Giant carved wooden tikis and rustic palm frond lampshades set the island theme in the dining room, but it isn't quite the mysterious atmosphere I had in mind. For my first New Times restaurant review, I was hoping for a more straightforward experience either a pan or a rave but Trader Vic's left me on a bamboo fence, both in terms of the food and the mood. The place felt slick and shiny and spacious. That's a mistake. Flickering torches are only sexy in the dark, so I wasn't keen on the high industrial ceiling and too-bright halogen lights. When I went back on a bustling Saturday night, though, dimmer lighting drastically improved things.
One evening after work, I tried eating at the bar, when the lounge was jam-packed. I managed to snag some seats with friends, but the setting sun made the room uncomfortably hot. No wonder people were downing the $10 drinks. It was a limited menu, too. Call ahead for a table in the dining room if your priorities go beyond booze.
No matter where you sit, dinner at Trader Vic's starts with dessert (in a sense): fruity, alcoholic concoctions from a lengthy vintage menu. I liked the strong Mai Tai (the signature drink, supposedly invented by Victor "Trader Vic" Bergeron himself), but at one point found myself envying a girl nearby whose drink, called a Potted Parrot, had a feathered toy bird perched on the rim of the glass.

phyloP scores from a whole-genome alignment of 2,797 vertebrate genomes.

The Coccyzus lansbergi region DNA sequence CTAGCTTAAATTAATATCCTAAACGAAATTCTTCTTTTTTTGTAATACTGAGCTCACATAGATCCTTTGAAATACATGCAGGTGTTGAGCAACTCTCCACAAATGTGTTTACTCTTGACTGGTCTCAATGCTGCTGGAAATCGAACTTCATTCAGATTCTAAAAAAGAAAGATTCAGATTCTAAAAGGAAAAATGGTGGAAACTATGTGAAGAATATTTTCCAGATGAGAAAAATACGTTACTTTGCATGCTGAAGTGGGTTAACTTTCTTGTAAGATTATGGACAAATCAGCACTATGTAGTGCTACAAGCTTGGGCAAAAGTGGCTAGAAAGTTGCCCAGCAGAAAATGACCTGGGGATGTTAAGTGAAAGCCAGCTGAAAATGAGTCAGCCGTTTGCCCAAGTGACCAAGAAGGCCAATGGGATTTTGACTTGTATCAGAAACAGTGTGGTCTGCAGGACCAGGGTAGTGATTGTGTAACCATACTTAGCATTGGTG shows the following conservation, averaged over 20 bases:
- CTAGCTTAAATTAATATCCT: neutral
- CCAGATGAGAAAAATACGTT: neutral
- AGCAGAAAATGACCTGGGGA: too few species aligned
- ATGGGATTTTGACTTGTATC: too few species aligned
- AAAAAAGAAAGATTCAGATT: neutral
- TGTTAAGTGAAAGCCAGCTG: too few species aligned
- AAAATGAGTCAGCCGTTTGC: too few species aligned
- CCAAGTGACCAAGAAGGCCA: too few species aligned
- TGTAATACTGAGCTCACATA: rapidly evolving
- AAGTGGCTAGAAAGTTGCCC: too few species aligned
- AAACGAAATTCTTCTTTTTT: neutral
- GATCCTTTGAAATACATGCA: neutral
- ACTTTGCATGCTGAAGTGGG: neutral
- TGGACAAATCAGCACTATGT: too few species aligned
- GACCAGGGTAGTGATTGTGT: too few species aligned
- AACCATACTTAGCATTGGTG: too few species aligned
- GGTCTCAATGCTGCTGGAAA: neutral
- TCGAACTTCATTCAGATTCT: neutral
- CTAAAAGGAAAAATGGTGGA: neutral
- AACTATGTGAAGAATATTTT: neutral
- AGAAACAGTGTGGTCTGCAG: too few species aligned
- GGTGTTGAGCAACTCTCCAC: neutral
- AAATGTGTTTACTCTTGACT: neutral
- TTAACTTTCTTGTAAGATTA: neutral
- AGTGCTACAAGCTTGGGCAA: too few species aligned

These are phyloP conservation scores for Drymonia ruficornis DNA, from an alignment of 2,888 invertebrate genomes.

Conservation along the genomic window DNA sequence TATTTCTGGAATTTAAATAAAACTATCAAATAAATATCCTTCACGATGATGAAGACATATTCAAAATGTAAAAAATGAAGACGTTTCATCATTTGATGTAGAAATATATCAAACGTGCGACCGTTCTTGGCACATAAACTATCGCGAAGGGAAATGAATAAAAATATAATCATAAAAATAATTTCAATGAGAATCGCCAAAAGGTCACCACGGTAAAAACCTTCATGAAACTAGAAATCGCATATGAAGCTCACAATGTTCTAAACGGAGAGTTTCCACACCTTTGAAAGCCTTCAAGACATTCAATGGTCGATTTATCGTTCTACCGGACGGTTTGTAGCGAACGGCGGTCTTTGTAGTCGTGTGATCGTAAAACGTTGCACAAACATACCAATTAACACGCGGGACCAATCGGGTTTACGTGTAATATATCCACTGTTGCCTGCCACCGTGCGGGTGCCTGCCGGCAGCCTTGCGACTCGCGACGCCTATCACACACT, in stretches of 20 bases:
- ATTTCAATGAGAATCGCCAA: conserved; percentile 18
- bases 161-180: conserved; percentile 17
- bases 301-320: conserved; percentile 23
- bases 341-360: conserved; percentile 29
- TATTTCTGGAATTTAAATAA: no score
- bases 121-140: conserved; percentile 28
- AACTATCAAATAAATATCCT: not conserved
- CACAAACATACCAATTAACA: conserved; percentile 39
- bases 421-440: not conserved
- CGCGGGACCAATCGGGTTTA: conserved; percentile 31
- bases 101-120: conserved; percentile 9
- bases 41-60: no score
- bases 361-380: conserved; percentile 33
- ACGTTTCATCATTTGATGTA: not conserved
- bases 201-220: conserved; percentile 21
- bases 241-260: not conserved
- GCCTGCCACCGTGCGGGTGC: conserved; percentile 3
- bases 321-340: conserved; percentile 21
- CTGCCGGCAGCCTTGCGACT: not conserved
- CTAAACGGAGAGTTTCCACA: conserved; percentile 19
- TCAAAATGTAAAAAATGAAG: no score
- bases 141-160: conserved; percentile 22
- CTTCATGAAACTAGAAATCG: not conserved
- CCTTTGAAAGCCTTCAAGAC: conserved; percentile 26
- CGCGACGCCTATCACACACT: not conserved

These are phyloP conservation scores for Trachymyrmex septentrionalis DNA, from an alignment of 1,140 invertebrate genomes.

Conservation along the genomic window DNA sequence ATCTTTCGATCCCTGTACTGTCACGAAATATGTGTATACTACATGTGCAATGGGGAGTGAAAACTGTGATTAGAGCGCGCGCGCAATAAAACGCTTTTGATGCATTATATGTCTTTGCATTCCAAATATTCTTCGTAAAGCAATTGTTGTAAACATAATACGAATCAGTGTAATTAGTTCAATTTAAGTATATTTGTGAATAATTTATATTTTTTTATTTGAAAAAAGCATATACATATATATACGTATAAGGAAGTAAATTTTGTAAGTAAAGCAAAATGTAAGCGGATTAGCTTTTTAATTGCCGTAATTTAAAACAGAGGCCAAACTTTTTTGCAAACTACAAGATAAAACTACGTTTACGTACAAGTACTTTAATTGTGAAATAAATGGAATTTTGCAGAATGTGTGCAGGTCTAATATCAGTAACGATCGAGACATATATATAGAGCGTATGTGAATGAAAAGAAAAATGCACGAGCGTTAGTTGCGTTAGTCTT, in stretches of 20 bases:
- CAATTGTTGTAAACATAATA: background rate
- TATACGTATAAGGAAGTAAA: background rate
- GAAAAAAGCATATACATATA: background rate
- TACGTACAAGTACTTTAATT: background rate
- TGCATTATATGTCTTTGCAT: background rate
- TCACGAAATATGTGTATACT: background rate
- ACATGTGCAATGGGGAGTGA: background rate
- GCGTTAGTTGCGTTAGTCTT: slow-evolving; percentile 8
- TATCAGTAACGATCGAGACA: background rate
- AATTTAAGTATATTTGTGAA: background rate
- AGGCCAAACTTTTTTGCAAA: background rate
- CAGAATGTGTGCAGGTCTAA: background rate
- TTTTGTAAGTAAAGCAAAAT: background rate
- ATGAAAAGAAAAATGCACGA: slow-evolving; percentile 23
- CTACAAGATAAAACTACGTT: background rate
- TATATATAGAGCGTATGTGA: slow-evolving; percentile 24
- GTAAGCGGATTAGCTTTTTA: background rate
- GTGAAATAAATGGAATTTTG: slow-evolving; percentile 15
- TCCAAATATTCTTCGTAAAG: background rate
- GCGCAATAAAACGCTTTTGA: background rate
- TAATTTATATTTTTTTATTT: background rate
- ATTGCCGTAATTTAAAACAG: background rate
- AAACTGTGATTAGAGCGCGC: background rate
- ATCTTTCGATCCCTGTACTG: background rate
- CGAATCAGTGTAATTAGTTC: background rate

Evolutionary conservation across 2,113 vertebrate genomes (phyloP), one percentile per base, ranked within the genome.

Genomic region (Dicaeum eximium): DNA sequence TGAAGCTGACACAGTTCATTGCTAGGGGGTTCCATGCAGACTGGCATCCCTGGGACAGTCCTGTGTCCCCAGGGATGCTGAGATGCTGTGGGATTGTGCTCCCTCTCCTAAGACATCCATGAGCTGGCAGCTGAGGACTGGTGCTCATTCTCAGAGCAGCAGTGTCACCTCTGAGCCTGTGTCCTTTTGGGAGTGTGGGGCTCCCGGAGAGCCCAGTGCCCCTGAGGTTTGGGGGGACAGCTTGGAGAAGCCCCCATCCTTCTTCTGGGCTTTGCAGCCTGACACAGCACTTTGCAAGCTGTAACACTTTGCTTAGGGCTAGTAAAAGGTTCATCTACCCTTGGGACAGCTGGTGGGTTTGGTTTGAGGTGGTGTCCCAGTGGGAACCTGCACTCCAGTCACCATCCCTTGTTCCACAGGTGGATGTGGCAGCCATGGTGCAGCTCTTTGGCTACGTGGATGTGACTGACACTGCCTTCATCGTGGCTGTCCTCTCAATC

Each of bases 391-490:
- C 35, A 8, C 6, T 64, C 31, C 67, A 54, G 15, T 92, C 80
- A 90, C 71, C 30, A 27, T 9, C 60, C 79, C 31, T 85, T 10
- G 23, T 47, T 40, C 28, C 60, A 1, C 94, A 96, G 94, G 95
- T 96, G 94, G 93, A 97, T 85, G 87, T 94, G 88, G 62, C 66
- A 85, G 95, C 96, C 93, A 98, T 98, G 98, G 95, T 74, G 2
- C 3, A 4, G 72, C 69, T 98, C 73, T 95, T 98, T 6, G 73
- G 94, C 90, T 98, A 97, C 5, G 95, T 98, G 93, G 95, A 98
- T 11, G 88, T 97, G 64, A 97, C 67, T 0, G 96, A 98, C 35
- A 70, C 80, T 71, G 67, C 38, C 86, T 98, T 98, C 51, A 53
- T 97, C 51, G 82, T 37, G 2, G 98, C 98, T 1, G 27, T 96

As long as you're not on a health kick, the Cosmo Tidbits is a good variety of retro (read: fatty) appetizers. The sampler included thick spareribs sprinkled with sesame seeds, tasty Dungeness Crab Rangoon (sure, it would be hard to screw up these cream-cheese-filled bites, although here I could actually taste the crab), slices of barbecued pork, and large, juicy prawns with a light panko coating. The Crispy Calamari was distractingly crunchy, although the squid itself was tender. And Cheese Bings were fried little nibbles of Swiss and ham that should've been left in the '60s. Sadly, I couldn't stop thinking about Hot Pockets when I ate them.
In contrast, Trader Vic's salad with hearts of palm and Javanese dressing was cool and summery. Wonderfully fresh watercress accompanied the grilled sea scallop salad; after a biteful of the cold, crunchy greens, the seared scallops seemed all the more buttery. The tartare of scallop opihi, ahi poke and salmon lomi lomi was mounds of silky, sashimi-quality fish served with taro chips. I liked the creamy, coconutty scallop mixture best.